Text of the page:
III. Research questions
Previous research suggests that individuals join brand communities or like Facebook fan pagesfor both entertainment and fun purposes as well as goal-oriented reasons. Facebook users feel that there must be a sense of trust in the page before they like the page. In order to cultivate trust, a fan page must be authentic, transparent, and honest. A Facebook fan page is a two-way method of advertising that allows for interaction and engagement between brands and community members. Researchers have found that beinga member of a brand community indicates some affiliation with that brand through brand loyalty and purchase intentions. Previous research fails to identify what implications the like button has for a brand. This research will aim to answer the following research questions:
Data were collected through an online survey, a link to which was active for five days. Some survey questions were adapted from previous studies. The online survey was advertised to the researcher's Facebook network via three status updates on three separate days. The survey was posted over a five-day period from March 30, 2012 through April 3, 2012. Further, the researcher emailed classmates to encourage them to take the survey. Among the researcher's 878 Facebook friends and 60 classmates who received emails, 104 (11% response rate) completed the online survey. The survey assumed that participants are active Facebook users because most saw the survey link through the researcher's posts on Facebook. This survey, based on a convenience sample, aimed to discover why the participants like Facebook fan pages, how often they visitand interact with the pages that they like, and for what purposes they like Facebook fan pages. Survey questions can be found in the Appendix.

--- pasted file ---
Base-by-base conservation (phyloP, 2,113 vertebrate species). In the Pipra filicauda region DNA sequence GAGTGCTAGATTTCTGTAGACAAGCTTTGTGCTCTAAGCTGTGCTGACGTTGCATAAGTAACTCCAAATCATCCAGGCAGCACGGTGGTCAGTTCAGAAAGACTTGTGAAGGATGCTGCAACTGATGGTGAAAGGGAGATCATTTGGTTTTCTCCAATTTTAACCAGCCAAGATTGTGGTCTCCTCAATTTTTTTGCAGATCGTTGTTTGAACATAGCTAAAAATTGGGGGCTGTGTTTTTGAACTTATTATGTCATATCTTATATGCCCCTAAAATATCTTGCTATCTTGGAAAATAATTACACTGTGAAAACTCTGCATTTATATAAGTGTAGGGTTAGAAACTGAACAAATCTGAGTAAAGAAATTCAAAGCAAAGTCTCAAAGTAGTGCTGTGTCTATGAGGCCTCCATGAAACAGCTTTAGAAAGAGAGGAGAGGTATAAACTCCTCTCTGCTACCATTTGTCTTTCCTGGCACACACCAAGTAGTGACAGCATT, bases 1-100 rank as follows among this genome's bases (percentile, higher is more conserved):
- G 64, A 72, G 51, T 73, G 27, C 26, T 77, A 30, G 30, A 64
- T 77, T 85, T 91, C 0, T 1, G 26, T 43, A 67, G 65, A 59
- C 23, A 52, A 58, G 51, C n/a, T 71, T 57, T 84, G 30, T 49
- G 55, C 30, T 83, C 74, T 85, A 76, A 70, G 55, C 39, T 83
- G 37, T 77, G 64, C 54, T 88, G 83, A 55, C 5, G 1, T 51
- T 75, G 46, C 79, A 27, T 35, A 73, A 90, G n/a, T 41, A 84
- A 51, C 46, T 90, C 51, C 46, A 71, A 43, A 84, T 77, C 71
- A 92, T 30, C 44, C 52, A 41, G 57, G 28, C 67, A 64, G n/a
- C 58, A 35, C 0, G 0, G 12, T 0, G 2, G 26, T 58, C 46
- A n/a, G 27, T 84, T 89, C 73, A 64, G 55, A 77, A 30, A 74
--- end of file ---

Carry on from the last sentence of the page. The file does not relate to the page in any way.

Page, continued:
Before completing the survey, participants were informed of the study purpose and the general outline of the survey. The online survey took approximately 10 minutes to complete. Respondents were given the opportunity to opt out of the survey any time before submitting by closing the browser window.Continued on Next Page »